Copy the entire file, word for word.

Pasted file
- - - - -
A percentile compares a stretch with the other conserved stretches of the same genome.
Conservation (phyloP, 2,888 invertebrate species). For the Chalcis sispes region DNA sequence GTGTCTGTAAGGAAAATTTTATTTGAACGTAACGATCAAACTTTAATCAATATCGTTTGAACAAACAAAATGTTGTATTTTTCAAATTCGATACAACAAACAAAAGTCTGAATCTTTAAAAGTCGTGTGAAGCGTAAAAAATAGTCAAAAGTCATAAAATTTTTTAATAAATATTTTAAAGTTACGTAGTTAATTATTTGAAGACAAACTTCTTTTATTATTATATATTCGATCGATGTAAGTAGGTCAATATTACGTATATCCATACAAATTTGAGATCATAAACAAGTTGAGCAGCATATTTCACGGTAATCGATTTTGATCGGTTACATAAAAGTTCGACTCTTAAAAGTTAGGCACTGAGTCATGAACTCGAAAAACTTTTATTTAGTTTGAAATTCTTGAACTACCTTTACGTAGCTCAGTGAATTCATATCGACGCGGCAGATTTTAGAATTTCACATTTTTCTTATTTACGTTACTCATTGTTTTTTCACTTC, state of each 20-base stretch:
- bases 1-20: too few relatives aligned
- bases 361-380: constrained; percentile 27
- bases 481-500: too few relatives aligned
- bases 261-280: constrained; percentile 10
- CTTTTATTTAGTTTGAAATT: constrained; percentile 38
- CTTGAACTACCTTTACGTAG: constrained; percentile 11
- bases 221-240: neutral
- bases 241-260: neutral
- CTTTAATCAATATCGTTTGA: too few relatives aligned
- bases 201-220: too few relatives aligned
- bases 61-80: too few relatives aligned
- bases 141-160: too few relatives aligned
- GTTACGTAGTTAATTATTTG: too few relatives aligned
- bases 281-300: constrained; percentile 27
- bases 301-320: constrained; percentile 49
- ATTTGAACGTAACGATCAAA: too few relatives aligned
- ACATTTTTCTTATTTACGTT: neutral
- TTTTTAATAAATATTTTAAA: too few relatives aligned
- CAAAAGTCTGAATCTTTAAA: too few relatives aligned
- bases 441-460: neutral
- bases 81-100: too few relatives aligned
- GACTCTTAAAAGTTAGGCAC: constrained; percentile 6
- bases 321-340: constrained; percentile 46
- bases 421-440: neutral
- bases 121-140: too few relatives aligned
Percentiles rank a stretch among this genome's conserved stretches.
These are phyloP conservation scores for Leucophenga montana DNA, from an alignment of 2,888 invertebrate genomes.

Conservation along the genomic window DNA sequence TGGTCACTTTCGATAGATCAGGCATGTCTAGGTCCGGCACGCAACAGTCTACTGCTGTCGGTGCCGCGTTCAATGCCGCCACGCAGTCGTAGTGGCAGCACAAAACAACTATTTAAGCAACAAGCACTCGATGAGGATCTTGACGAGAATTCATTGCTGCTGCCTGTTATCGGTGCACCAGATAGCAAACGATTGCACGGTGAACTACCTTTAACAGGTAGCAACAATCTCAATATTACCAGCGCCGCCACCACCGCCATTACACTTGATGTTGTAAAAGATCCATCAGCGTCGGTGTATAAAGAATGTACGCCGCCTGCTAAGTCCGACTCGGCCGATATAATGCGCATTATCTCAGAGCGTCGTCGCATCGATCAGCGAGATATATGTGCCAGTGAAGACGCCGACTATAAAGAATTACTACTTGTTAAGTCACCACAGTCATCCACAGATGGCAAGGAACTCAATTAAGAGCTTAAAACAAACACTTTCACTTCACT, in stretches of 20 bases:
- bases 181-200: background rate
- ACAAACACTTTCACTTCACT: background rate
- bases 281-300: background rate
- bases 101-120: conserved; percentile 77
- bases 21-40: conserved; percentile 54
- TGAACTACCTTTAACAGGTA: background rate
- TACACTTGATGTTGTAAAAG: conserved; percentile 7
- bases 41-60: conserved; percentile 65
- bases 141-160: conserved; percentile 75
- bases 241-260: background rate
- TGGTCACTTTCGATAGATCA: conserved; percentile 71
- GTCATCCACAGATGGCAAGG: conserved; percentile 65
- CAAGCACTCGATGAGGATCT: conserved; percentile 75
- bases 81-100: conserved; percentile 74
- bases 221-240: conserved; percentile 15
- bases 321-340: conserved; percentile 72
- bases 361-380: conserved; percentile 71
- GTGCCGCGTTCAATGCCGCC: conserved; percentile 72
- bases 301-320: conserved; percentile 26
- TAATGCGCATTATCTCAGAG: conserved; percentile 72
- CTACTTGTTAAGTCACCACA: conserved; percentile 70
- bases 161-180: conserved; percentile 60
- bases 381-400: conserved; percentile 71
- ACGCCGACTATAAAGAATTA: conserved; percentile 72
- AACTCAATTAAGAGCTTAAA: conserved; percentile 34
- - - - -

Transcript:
A percentile compares a stretch with the other conserved stretches of the same genome.
Conservation (phyloP, 2,888 invertebrate species). For the Chalcis sispes region DNA sequence GTGTCTGTAAGGAAAATTTTATTTGAACGTAACGATCAAACTTTAATCAATATCGTTTGAACAAACAAAATGTTGTATTTTTCAAATTCGATACAACAAACAAAAGTCTGAATCTTTAAAAGTCGTGTGAAGCGTAAAAAATAGTCAAAAGTCATAAAATTTTTTAATAAATATTTTAAAGTTACGTAGTTAATTATTTGAAGACAAACTTCTTTTATTATTATATATTCGATCGATGTAAGTAGGTCAATATTACGTATATCCATACAAATTTGAGATCATAAACAAGTTGAGCAGCATATTTCACGGTAATCGATTTTGATCGGTTACATAAAAGTTCGACTCTTAAAAGTTAGGCACTGAGTCATGAACTCGAAAAACTTTTATTTAGTTTGAAATTCTTGAACTACCTTTACGTAGCTCAGTGAATTCATATCGACGCGGCAGATTTTAGAATTTCACATTTTTCTTATTTACGTTACTCATTGTTTTTTCACTTC, state of each 20-base stretch:
- bases 1-20: too few relatives aligned
- bases 361-380: constrained; percentile 27
- bases 481-500: too few relatives aligned
- bases 261-280: constrained; percentile 10
- CTTTTATTTAGTTTGAAATT: constrained; percentile 38
- CTTGAACTACCTTTACGTAG: constrained; percentile 11
- bases 221-240: neutral
- bases 241-260: neutral
- CTTTAATCAATATCGTTTGA: too few relatives aligned
- bases 201-220: too few relatives aligned
- bases 61-80: too few relatives aligned
- bases 141-160: too few relatives aligned
- GTTACGTAGTTAATTATTTG: too few relatives aligned
- bases 281-300: constrained; percentile 27
- bases 301-320: constrained; percentile 49
- ATTTGAACGTAACGATCAAA: too few relatives aligned
- ACATTTTTCTTATTTACGTT: neutral
- TTTTTAATAAATATTTTAAA: too few relatives aligned
- CAAAAGTCTGAATCTTTAAA: too few relatives aligned
- bases 441-460: neutral
- bases 81-100: too few relatives aligned
- GACTCTTAAAAGTTAGGCAC: constrained; percentile 6
- bases 321-340: constrained; percentile 46
- bases 421-440: neutral
- bases 121-140: too few relatives aligned
Percentiles rank a stretch among this genome's conserved stretches.
These are phyloP conservation scores for Leucophenga montana DNA, from an alignment of 2,888 invertebrate genomes.

Conservation along the genomic window DNA sequence TGGTCACTTTCGATAGATCAGGCATGTCTAGGTCCGGCACGCAACAGTCTACTGCTGTCGGTGCCGCGTTCAATGCCGCCACGCAGTCGTAGTGGCAGCACAAAACAACTATTTAAGCAACAAGCACTCGATGAGGATCTTGACGAGAATTCATTGCTGCTGCCTGTTATCGGTGCACCAGATAGCAAACGATTGCACGGTGAACTACCTTTAACAGGTAGCAACAATCTCAATATTACCAGCGCCGCCACCACCGCCATTACACTTGATGTTGTAAAAGATCCATCAGCGTCGGTGTATAAAGAATGTACGCCGCCTGCTAAGTCCGACTCGGCCGATATAATGCGCATTATCTCAGAGCGTCGTCGCATCGATCAGCGAGATATATGTGCCAGTGAAGACGCCGACTATAAAGAATTACTACTTGTTAAGTCACCACAGTCATCCACAGATGGCAAGGAACTCAATTAAGAGCTTAAAACAAACACTTTCACTTCACT, in stretches of 20 bases:
- bases 181-200: background rate
- ACAAACACTTTCACTTCACT: background rate
- bases 281-300: background rate
- bases 101-120: conserved; percentile 77
- bases 21-40: conserved; percentile 54
- TGAACTACCTTTAACAGGTA: background rate
- TACACTTGATGTTGTAAAAG: conserved; percentile 7
- bases 41-60: conserved; percentile 65
- bases 141-160: conserved; percentile 75
- bases 241-260: background rate
- TGGTCACTTTCGATAGATCA: conserved; percentile 71
- GTCATCCACAGATGGCAAGG: conserved; percentile 65
- CAAGCACTCGATGAGGATCT: conserved; percentile 75
- bases 81-100: conserved; percentile 74
- bases 221-240: conserved; percentile 15
- bases 321-340: conserved; percentile 72
- bases 361-380: conserved; percentile 71
- GTGCCGCGTTCAATGCCGCC: conserved; percentile 72
- bases 301-320: conserved; percentile 26
- TAATGCGCATTATCTCAGAG: conserved; percentile 72
- CTACTTGTTAAGTCACCACA: conserved; percentile 70
- bases 161-180: conserved; percentile 60
- bases 381-400: conserved; percentile 71
- ACGCCGACTATAAAGAATTA: conserved; percentile 72
- AACTCAATTAAGAGCTTAAA: conserved; percentile 34